Canada: Bill C-331: An Act To Amend The "Bankruptcy And Insolvency Act" And The "Companies’ Creditors Arrangement Act" (Pension Plans)

Last Updated: December 28 2011
Article by Ian Aversa

In the midst of the ongoing restructurings of Nortel and AbitibiBowater, the New Democrats introduced Bill C-501 in the spring of 2010 to amend the Bankruptcy and Insolvency Act (the "BIA") and the Companies' Creditors Arrangement Act (the "CCAA") with the goal of better protecting employees' interests in the context of formal insolvency proceedings, including pension interests. However, Bill C-501 did not become law.

On October 18, 2011, the New Democrats reintroduced pension reform legislation in the form of Bill C-331, An Act to amend the Bankruptcy and Insolvency Act and the Companies Creditors' Arrangement Act (pension plans). Bill C-331 expands the super priority status of unpaid pension plan contributions under the BIA and the CCAA to include any amount required to liquidate any unfunded liability or solvency deficiency in respect of a defined benefit pension plan.

Unpaid Pension Plan Contributions

As discussed in our previous article (Collateral Matters, September 2010), prior to July 7, 2008, unpaid pension plan contributions were generally held to be unsecured claims in a bankruptcy or receivership, even if they were subject to a deemed trust under provincial pension benefits legislation and could be compromised in a proposal or plan of arrangement. Currently, pursuant to provisions that came into force on July 7, 2008 with respect to defined benefit plans, super priority status is afforded to deficiencies with respect to 'normal payments'. The language in Bill C-331 proposes to expand the charge to include, in addition to the normal cost within the meaning of subsection 2(1) of the Pension Benefits Standards Regulations, 1985 (the "Regulations"), the sum of all special payments as determined in accordance with section 9 of the Regulations, and any amount required to liquidate any additional unfunded liability or solvency deficiency.

Depending on the number of employees, special payments, as well as unfunded liabilities and solvency deficiencies, can be large and, over time, become significant liabilities that, if Bill C-331 became law, would erode the security of secured lenders. In the context of a bankruptcy or receivership, these unpaid pension plan contributions would be secured by a claim on all of the assets of the bankrupt or employer in receivership, which would rank above every other claim or security against the debtor's assets, regardless of when it arose, with the exception of: (i) the special rights which currently exist for 30-day goods suppliers under section 81.1 of the BIA and for farmers and fishermen under section 81.2 of the BIA; (ii) deemed trust source deduction amounts (i.e. any unremitted employee income tax withholdings, Canada Pension Plan contributions and employment insurance premiums) under subsection 67(3) of the BIA; and (iii) the special priority afforded to unpaid wages. In the context of proposal proceedings under the BIA or restructuring proceedings under the CCAA, a proposal or plan would have to provide for these amounts and the court would have to be satisfied that the bankrupt or employer could and would pay them before the proposal or plan could be approved or sanctioned by the court.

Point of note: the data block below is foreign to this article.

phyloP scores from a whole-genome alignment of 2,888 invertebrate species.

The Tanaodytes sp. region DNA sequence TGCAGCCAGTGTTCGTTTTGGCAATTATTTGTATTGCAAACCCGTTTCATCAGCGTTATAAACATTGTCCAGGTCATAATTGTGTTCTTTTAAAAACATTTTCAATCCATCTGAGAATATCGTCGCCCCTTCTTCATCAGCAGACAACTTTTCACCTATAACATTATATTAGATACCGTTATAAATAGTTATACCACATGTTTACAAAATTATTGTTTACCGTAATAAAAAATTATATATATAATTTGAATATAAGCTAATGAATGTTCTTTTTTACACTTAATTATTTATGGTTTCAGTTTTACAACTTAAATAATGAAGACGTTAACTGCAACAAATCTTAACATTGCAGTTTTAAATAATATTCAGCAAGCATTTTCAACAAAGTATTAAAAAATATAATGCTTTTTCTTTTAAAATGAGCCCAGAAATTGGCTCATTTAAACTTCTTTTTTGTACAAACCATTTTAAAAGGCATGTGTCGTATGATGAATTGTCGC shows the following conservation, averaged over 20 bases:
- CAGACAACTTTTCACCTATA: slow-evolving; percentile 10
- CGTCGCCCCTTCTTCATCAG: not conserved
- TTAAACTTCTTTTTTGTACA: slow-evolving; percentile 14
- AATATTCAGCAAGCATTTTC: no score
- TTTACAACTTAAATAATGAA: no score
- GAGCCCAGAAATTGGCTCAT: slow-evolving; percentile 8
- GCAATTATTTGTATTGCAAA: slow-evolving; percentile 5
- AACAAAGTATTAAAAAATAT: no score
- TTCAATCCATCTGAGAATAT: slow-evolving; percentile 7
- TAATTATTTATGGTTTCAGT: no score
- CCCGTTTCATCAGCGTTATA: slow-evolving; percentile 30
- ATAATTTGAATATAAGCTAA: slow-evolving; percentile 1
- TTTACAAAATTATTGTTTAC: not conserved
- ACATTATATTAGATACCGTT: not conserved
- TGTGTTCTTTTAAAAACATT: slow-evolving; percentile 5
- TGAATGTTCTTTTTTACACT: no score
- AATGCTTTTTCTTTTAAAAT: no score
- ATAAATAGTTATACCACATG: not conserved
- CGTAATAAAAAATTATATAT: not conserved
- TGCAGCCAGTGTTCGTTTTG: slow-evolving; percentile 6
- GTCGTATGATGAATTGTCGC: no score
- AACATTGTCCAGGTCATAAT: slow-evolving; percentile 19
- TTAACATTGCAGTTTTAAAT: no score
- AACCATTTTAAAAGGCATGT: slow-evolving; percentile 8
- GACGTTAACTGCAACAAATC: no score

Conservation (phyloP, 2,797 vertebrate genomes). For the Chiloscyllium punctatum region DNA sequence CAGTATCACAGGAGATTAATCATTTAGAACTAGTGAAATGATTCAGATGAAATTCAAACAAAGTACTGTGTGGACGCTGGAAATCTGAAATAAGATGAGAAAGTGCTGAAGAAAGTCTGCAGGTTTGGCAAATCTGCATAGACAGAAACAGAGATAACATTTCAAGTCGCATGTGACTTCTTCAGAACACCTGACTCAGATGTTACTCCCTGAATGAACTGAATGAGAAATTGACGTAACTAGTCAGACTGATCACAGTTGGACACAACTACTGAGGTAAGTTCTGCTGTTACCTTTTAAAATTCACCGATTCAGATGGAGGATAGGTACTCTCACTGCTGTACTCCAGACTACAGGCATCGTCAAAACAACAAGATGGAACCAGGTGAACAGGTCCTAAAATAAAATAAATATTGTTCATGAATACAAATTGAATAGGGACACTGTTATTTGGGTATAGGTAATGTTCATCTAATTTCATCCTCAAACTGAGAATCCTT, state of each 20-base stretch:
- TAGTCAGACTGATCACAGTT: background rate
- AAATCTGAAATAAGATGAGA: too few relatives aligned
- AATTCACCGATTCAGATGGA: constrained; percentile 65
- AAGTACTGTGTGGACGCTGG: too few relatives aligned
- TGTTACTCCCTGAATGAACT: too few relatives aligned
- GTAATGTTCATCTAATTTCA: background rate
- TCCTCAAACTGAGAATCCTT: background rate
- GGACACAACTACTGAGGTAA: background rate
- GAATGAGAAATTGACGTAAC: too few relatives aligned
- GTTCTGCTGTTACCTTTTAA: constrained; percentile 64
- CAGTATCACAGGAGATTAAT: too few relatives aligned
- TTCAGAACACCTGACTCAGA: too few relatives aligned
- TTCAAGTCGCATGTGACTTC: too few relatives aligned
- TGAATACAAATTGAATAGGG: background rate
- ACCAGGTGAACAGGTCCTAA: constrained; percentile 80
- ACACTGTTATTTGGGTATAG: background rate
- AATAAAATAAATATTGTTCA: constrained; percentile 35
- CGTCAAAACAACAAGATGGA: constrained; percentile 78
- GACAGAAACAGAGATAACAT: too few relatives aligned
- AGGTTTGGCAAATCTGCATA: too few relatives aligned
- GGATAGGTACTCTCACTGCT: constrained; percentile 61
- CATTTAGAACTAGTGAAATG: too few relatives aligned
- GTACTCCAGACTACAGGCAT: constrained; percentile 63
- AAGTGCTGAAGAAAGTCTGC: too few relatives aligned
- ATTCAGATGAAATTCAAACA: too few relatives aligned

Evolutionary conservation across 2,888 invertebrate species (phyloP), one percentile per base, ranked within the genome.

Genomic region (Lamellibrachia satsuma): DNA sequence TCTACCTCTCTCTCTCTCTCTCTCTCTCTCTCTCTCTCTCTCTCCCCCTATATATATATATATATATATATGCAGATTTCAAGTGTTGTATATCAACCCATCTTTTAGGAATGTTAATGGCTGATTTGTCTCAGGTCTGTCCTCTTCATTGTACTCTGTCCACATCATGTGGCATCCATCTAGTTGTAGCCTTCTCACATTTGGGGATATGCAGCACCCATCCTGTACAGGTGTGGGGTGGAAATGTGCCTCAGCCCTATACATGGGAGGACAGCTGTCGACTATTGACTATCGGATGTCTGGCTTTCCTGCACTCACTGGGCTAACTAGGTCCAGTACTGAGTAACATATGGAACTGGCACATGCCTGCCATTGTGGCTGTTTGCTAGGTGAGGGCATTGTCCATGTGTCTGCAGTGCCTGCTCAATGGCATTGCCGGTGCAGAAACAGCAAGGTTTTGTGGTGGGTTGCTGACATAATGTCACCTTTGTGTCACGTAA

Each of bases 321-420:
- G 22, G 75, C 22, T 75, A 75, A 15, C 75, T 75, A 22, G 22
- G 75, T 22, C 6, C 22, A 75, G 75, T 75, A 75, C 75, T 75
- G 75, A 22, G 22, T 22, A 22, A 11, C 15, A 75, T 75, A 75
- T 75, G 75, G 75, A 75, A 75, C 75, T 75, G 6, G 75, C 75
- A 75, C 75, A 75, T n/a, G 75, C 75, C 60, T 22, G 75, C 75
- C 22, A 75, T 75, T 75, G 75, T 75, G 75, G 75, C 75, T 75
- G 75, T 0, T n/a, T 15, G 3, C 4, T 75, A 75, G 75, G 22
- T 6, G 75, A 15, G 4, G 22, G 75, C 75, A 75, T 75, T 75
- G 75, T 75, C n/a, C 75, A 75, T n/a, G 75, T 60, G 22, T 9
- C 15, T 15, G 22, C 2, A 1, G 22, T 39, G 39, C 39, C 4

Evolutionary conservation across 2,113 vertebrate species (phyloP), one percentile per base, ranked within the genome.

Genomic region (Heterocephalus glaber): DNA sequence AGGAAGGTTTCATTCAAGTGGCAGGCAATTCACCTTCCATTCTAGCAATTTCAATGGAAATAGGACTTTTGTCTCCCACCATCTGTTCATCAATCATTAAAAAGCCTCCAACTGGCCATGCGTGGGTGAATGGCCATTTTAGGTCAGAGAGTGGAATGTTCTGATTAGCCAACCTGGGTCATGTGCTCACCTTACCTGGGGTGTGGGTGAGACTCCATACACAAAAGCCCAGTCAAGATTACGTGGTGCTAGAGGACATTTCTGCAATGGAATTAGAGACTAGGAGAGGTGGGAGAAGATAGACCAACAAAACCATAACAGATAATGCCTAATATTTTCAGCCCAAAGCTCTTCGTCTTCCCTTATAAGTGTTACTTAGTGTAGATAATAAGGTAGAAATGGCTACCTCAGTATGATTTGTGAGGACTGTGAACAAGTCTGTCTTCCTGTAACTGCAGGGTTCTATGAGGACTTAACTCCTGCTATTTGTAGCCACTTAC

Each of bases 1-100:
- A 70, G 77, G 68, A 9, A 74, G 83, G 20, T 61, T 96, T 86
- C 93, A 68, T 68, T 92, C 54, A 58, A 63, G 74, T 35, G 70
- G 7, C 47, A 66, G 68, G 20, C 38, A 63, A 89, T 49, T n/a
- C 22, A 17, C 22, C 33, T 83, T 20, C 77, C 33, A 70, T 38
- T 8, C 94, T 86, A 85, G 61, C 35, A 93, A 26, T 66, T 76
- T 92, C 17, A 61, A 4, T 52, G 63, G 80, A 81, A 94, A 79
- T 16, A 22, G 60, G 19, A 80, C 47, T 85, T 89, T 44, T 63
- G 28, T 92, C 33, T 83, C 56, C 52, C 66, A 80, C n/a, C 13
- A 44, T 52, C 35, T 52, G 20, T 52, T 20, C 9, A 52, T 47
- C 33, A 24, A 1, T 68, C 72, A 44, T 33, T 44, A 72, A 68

Going Forward

These changes, like those proposed earlier by Bill C-501, are significant. Under the current regime, a lender quantifies the exposure of its security to unpaid pension plan contributions by reserving, from the amount provided to the borrower, an amount representing only the normal payments required to be paid to the pension fund as a priority claim which will rank ahead of its security. Under the new legislation, depending on the extent of any special payments, unfunded liabilities or solvency deficiencies, the potential exposure to a lender may be much greater at any particular time.

The changes proposed by Bill C-331 will force lenders to retain larger reserves in order to offset the potential erosion of their security. For example, lenders who provide operating facilities based on a borrower's working capital would likely take an additional reserve from a borrower's working capital borrowing base and reduce the borrower's borrowing capacity in an amount equal to the assessed value of these new super priority claims. In addition, it is likely that certain loans that lenders might consider under the current regime would not be feasible if Bill C-331 became law, because it would be more difficult for a lender to ever be fully satisfied that the amount of its reserves is sufficient to cover these new super priority claims in the event that a borrower commences formal insolvency proceedings.

At present, Bill C-331 has only received a first reading in the House of Commons. In order to proceed to Royal Assent it would have to advance to a second and third reading by the House of Commons, and then survive three readings by the Senate. It is clear that multiple hurdles remain to be overcome before Bill C-331 can be enacted.

The content of this article is intended to provide a general guide to the subject matter. Specialist advice should be sought about your specific circumstances.

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